I was hoping this scan was going to stop my anxiety. It didn’t. I’m a born worrier and I overthink every situation. I was obsessed with looking at before and after pictures of babies born with a cleft, doing research and examining all my scan pictures to see if I could see how ‘bad’ it was going to be. My husband and close family were amazing and were such a good support network but nothing could help with my worrying.

I hated my pregnancy, hated everything about it. I couldn’t get excited about anything. I delayed decorating his nursery and I hate to admit this now but every item of clothing I bought for him was 3-6 months onwards. I didn’t believe I would do much with him before his lip surgery. I was very worried what others were going to think and whether they would blame us.

I couldn’t tell anyone how I truly felt as I didn’t think anyone understood. Every day was a massive struggle for me. Everyone was so excited to meet him, but I wasn’t. I hated feeling the way I did. I felt like I wasn’t going to love him and I was really scared that I was going to suffer from post-natal depression.

Fast forward a horrendous 18 weeks on (and an exhausting 49 hours of labour) and I had given birth to our beautiful baby boy, Billy Alexander.

I can admit this now, but I didn’t feel that overwhelming love when I first met him. That was nothing to do with this lip, I genuinely thought he was gorgeous. I think, after all the stress and worry, I was just numb and exhausted. Once we were home, we had so many visitors who just loved him and I couldn’t stop taking pictures of him. I truly believed he was the most gorgeous baby I had ever seen. I will admit now, though, I did often look at his lip and think it was wide and imagined what he would have looked like without. I was very anxious taking him out in public as people did stare and it made me cry every single time. I think looking back this might have been mixed with a bad case of baby blues.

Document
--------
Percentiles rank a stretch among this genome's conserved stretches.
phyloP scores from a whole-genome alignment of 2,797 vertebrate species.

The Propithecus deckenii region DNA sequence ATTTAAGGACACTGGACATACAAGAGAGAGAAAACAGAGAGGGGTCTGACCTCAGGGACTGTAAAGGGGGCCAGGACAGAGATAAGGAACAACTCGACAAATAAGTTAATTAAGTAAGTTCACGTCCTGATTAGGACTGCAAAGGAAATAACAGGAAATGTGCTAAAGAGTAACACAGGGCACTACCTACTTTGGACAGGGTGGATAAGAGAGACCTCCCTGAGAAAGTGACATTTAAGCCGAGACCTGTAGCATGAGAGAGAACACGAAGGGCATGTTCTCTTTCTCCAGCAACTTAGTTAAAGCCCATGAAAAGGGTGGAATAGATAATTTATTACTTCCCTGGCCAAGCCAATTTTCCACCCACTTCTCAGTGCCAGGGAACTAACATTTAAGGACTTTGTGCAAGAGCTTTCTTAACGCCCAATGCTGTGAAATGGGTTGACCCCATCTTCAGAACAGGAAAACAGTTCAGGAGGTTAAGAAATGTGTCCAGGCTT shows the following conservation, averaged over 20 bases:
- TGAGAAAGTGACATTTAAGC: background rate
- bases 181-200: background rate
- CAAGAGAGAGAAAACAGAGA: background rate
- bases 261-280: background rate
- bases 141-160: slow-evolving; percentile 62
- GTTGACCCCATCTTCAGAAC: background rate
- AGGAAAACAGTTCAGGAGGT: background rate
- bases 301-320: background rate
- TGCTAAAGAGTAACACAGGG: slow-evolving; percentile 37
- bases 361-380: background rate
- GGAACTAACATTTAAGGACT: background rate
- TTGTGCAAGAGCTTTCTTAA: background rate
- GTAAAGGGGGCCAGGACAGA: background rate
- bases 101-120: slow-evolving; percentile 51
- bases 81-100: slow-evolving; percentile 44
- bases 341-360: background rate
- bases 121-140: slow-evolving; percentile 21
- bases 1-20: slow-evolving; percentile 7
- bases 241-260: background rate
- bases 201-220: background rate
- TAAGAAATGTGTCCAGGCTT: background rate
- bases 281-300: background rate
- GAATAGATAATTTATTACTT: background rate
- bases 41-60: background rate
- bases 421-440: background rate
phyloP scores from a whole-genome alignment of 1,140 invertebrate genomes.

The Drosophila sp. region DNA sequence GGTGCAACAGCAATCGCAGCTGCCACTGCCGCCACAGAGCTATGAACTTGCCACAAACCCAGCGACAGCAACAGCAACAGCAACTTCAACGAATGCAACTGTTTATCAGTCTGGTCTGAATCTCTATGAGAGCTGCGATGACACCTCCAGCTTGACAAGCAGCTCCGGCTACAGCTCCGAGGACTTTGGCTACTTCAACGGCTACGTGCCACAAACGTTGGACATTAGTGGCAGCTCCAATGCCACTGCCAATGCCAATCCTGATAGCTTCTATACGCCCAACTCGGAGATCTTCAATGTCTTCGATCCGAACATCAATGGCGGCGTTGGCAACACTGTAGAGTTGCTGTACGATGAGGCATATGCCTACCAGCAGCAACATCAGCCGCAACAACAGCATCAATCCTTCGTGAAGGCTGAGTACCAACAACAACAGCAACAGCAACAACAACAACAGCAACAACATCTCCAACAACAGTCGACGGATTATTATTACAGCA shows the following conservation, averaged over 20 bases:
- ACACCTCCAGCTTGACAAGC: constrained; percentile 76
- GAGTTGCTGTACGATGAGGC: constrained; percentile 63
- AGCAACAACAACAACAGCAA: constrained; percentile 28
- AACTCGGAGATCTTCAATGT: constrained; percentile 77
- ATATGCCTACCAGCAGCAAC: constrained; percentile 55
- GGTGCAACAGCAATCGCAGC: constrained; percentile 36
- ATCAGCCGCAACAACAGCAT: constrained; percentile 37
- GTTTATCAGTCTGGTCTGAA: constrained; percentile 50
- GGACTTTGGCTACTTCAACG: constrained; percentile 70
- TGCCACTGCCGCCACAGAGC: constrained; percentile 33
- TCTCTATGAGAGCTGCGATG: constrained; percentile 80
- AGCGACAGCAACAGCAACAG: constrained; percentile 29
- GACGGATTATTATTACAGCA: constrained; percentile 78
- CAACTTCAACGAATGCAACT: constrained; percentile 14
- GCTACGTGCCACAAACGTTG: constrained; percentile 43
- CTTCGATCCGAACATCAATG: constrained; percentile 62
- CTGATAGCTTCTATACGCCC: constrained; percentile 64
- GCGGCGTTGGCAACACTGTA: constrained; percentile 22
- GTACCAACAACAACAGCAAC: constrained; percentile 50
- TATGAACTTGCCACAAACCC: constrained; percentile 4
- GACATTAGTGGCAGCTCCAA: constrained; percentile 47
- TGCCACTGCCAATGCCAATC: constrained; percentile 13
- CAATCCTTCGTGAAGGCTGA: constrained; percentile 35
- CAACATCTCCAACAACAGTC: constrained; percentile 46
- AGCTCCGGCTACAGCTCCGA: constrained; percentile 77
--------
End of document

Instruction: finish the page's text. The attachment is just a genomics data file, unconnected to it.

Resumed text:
I woke up one day and everything just seemed different. I felt happy and stress-free, for the first time in a very long time. Billy will be one-year-old in a couple of weeks and I can’t even begin to describe the love I have for that little boy.

He is our world and I am so proud of him. He amazes us every single day. He is not even one yet and already has two surgeries done and dusted. He bounced back from both surgeries so quickly, like it was nothing. He charmed every nurse on our ward and just wins everyone’s hearts.

We have a long road ahead of us, but I know he will smash it.

Billy Alexander is our hero.

Have you or someone you know just received a diagnosis? Find out more.